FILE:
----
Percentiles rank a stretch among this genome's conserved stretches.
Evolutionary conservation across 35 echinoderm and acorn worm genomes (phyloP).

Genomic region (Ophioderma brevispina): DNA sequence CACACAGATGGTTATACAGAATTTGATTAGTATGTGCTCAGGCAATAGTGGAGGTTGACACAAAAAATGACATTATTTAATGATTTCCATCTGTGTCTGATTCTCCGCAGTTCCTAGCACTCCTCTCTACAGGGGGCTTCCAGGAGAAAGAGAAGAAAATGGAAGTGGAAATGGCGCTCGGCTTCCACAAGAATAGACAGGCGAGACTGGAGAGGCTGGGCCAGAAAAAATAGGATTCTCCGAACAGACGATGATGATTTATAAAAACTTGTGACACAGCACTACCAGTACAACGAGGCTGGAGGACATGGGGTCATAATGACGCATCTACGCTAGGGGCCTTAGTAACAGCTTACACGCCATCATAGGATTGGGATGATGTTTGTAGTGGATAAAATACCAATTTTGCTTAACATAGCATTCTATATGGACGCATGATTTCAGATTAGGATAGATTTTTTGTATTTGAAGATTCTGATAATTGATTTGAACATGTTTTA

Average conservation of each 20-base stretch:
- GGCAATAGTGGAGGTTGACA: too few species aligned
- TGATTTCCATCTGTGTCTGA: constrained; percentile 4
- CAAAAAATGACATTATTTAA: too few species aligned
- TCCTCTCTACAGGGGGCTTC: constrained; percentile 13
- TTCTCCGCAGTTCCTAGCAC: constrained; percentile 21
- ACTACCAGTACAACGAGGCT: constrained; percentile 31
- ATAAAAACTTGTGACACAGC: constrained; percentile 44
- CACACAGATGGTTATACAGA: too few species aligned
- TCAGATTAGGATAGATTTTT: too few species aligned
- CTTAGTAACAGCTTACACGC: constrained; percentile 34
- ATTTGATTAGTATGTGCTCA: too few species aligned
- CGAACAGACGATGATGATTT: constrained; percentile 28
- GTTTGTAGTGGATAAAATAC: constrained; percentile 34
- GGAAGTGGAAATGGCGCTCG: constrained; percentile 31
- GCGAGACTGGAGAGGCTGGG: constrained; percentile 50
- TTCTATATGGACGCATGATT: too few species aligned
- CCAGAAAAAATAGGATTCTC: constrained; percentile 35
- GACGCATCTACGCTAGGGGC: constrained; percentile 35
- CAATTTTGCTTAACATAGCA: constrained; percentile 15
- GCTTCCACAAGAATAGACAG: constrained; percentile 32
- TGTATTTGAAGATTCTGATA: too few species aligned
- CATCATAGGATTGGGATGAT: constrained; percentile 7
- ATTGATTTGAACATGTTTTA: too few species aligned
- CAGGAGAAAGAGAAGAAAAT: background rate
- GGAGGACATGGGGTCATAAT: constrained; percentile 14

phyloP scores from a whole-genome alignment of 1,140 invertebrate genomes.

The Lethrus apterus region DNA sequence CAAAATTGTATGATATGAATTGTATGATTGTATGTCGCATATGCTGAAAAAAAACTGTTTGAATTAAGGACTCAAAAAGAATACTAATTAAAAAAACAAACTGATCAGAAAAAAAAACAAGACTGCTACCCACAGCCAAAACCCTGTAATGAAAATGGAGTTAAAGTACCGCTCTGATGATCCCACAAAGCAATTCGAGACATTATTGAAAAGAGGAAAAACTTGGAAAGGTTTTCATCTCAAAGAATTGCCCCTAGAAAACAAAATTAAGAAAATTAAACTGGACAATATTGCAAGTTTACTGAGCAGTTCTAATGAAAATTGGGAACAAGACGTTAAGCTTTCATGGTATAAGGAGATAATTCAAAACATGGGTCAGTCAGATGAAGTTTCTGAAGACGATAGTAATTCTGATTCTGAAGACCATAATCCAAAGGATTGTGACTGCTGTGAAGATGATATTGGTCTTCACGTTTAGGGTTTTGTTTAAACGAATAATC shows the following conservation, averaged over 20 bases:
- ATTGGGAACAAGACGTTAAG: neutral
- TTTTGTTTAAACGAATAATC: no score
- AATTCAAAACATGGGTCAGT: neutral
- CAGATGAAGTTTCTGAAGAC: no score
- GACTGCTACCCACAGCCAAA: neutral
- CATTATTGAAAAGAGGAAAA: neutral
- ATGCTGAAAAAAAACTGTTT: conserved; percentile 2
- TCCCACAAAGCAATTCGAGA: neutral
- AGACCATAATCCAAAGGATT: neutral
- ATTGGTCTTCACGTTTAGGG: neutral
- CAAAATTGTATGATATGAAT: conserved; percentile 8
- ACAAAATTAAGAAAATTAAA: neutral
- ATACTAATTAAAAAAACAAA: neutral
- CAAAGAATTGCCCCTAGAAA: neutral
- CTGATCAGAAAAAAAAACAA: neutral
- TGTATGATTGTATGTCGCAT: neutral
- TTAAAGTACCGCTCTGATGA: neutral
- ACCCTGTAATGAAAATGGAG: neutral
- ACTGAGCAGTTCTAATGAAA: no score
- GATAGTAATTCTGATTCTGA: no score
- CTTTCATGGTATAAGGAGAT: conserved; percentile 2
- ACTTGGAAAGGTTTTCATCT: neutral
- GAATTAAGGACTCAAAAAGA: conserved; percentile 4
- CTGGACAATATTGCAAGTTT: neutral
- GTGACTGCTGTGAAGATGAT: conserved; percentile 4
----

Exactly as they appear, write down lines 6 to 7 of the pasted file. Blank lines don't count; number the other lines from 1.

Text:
- TGATTTCCATCTGTGTCTGA: constrained; percentile 4
- CAAAAAATGACATTATTTAA: too few species aligned